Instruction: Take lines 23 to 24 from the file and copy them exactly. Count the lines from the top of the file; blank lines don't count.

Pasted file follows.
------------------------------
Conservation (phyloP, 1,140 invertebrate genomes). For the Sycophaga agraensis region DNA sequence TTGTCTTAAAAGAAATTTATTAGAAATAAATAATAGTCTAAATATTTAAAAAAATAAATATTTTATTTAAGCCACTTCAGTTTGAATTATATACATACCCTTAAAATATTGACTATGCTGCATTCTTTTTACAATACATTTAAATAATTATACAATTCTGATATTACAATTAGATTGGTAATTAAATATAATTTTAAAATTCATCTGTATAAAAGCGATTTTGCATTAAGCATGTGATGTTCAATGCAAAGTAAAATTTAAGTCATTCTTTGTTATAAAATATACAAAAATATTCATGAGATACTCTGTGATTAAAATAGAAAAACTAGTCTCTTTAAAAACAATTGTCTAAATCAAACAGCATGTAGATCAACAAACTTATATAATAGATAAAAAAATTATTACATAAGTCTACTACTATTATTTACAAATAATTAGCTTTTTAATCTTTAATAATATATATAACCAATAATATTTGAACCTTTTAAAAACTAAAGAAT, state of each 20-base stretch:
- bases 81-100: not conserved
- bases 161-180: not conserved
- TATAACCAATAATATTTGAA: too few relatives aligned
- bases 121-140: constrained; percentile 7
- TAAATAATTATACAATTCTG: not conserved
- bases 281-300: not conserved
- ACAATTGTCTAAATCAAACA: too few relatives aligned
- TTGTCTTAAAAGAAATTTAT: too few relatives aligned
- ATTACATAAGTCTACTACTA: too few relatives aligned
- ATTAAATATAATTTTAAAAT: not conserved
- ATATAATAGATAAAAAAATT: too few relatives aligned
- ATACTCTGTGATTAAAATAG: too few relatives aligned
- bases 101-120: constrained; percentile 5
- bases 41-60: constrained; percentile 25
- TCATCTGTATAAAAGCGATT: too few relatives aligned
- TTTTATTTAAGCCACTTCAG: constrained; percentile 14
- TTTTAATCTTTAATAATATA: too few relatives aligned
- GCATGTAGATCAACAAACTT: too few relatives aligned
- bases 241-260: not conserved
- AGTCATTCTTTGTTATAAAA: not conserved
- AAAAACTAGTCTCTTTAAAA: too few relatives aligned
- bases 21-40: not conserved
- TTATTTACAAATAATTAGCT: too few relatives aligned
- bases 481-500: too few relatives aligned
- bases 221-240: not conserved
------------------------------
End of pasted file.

- bases 21-40: not conserved
- TTATTTACAAATAATTAGCT: too few relatives aligned